Fender Jazzmaster ’65 Reissue – Review.


Introduced in 1958 as an intended successor to the Stratocaster, the Jazzmaster was launched as their range topping instrument at the time. The new offset shape (shared with the Jazz Bass) was together, with a mellower tone than its siblings the Stratocaster and Telecaster was intended make Fender instruments more palatable to Jazz musicians who had traditionally used hollow body guitars.

However the instrument did not fare well in this area, but instead found itself as the weapon of choice of many surf rock bands of the 60s as well as the Indie Rock scene later in the 80s.

After that bit of insight into the Jazzmaster history we move onto the instrument we are reviewing today which is a 1965 Jazzmaster from the Vintage Reissue series.


As mentioned previously the guitar features the classic Jazzmaster offset shape. It is finished in Aztec gold with the new Fender “Flash Coat” Nitrocellulose finish. The neck has a 25 ˝ scale, and a separate rosewood fingerboard which is bound. Pickups are the wide and flat in traditional Jazzmaster fashion with a view to pick up a wider area of the strings vibration.

As to electronics a simple three way switch provides the normal switching between the two pickups. However the Jazzmaster also has an unusual feature. A Lead/Rhythm switches which allows the setting of a two preset sounds at the flick of a switch.

Hardware is all chrome, with Fender vintage style tuning machines, witch hat knobs, and the idiosyncratic Jazzmaster floating tremolo unit with its long arm and lock switch should a string break.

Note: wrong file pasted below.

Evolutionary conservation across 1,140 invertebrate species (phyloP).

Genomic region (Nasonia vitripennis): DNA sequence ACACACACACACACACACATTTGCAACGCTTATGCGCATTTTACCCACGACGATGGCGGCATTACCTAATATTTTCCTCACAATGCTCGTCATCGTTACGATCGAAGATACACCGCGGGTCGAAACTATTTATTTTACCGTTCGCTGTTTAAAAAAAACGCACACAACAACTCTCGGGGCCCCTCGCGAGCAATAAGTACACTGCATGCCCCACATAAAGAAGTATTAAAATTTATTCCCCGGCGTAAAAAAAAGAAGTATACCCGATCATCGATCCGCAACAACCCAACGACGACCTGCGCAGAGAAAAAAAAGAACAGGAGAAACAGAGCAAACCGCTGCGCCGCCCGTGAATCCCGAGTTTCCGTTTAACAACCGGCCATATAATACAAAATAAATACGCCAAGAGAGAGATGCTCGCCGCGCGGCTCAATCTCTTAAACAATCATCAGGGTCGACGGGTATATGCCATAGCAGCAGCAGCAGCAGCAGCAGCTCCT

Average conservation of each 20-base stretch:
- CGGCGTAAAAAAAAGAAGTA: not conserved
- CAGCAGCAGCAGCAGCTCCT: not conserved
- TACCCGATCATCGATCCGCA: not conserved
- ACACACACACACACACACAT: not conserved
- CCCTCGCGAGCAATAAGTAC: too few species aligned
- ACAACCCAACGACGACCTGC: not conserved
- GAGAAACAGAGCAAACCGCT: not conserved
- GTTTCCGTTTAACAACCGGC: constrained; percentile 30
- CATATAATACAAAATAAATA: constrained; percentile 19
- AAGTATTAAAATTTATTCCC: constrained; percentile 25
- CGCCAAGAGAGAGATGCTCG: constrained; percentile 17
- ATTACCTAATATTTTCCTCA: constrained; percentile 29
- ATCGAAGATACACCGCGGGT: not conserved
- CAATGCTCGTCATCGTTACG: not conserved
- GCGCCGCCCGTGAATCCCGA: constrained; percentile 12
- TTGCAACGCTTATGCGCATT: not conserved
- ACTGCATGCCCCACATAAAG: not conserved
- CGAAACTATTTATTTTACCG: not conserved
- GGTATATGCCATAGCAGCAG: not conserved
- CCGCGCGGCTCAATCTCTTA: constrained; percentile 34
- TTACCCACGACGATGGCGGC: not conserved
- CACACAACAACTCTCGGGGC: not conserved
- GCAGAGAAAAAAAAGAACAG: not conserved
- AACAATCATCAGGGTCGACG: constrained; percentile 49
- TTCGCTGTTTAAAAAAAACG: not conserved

I simply cannot this moment find fault with this guitar. The fit and finish is simply exceptional. It is also well setup and even with 10 guage strings there is none of the usual buzzing or jumping out of the saddles, two issues found commonly on Jazzmasters.


Plugged into a Fender Blues Junior the Jazzmaster sounds like a true Fender but with a different tone. Compared to a Strat or Tele I would say it’s definitely warmer, especially on the neck pickup, good all round on both and with chime and a bit of bite on the bridge.

Overdriven it gets raunchy, not hot like a humbucker guitar but still provides very useable tones, it also takes time based effects like delay, echo very well.

Comparison to 62 Reissue Model

Essentially these ’65 and ’62 are practically identical, aside from the binding, witch hat knobs, and slightly thicker neck. Guitar aside something else that is noticeable as well, is that the case for the ’65 is noticeably thinner than any other vintage reissue case I own.


A well executed reissue and interesting instrument to own.

By Ernest H Slade